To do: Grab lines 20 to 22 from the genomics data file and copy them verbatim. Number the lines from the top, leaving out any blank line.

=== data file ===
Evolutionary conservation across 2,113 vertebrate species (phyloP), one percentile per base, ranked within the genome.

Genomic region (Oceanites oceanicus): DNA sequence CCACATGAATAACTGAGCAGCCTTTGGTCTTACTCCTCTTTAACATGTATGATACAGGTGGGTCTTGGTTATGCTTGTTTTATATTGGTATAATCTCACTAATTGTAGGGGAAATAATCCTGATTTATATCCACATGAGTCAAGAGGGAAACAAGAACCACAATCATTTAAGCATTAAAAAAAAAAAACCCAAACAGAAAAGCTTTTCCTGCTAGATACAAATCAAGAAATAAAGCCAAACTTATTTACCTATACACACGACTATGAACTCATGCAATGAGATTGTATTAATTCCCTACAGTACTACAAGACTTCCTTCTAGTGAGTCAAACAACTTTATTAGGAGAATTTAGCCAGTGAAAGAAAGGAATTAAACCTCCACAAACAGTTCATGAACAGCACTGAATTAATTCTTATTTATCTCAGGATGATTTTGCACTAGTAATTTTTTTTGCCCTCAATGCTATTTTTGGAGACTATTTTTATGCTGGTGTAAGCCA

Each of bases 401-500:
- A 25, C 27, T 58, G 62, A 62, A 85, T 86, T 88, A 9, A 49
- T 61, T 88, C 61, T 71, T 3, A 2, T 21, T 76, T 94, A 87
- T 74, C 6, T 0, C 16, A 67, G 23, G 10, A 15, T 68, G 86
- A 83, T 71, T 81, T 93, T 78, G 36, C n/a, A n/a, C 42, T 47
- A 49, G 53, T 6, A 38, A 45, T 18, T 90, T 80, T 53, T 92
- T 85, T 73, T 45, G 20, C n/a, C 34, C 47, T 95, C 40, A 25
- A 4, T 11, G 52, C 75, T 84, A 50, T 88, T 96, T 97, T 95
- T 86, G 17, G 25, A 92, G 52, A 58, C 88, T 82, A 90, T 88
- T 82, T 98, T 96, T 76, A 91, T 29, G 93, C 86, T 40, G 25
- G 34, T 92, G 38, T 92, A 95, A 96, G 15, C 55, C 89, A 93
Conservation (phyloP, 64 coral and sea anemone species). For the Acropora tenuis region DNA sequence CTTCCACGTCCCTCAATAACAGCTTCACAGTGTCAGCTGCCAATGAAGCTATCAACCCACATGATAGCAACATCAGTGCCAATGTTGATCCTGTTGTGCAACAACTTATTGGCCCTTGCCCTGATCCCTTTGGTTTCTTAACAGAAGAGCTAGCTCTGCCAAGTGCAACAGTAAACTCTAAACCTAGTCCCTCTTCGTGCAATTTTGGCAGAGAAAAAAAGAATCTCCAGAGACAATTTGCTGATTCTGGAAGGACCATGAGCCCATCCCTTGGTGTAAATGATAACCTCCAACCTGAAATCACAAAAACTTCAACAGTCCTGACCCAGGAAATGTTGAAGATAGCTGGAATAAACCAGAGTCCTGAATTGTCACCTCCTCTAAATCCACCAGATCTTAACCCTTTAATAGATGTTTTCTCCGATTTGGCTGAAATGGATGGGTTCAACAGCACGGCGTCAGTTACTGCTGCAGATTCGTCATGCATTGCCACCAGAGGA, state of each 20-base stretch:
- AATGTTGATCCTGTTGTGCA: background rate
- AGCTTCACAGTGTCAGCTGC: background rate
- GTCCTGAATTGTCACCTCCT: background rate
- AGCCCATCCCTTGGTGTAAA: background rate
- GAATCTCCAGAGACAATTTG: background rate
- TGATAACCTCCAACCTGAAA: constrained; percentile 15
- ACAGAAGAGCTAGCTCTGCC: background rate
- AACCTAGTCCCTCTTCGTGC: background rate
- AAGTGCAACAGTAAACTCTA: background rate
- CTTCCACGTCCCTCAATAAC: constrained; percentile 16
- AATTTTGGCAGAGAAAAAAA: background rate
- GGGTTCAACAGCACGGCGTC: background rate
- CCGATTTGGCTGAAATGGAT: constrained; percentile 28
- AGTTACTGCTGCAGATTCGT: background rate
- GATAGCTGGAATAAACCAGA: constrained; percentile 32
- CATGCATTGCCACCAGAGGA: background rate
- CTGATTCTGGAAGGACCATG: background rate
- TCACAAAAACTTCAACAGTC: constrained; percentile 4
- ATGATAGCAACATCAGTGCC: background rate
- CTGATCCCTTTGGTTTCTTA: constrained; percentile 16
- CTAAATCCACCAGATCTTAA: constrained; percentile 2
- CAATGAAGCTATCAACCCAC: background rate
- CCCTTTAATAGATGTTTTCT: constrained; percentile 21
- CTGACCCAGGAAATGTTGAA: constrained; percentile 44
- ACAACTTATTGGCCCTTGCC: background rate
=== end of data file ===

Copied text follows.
- TGATAACCTCCAACCTGAAA: constrained; percentile 15
- ACAGAAGAGCTAGCTCTGCC: background rate
- AACCTAGTCCCTCTTCGTGC: background rate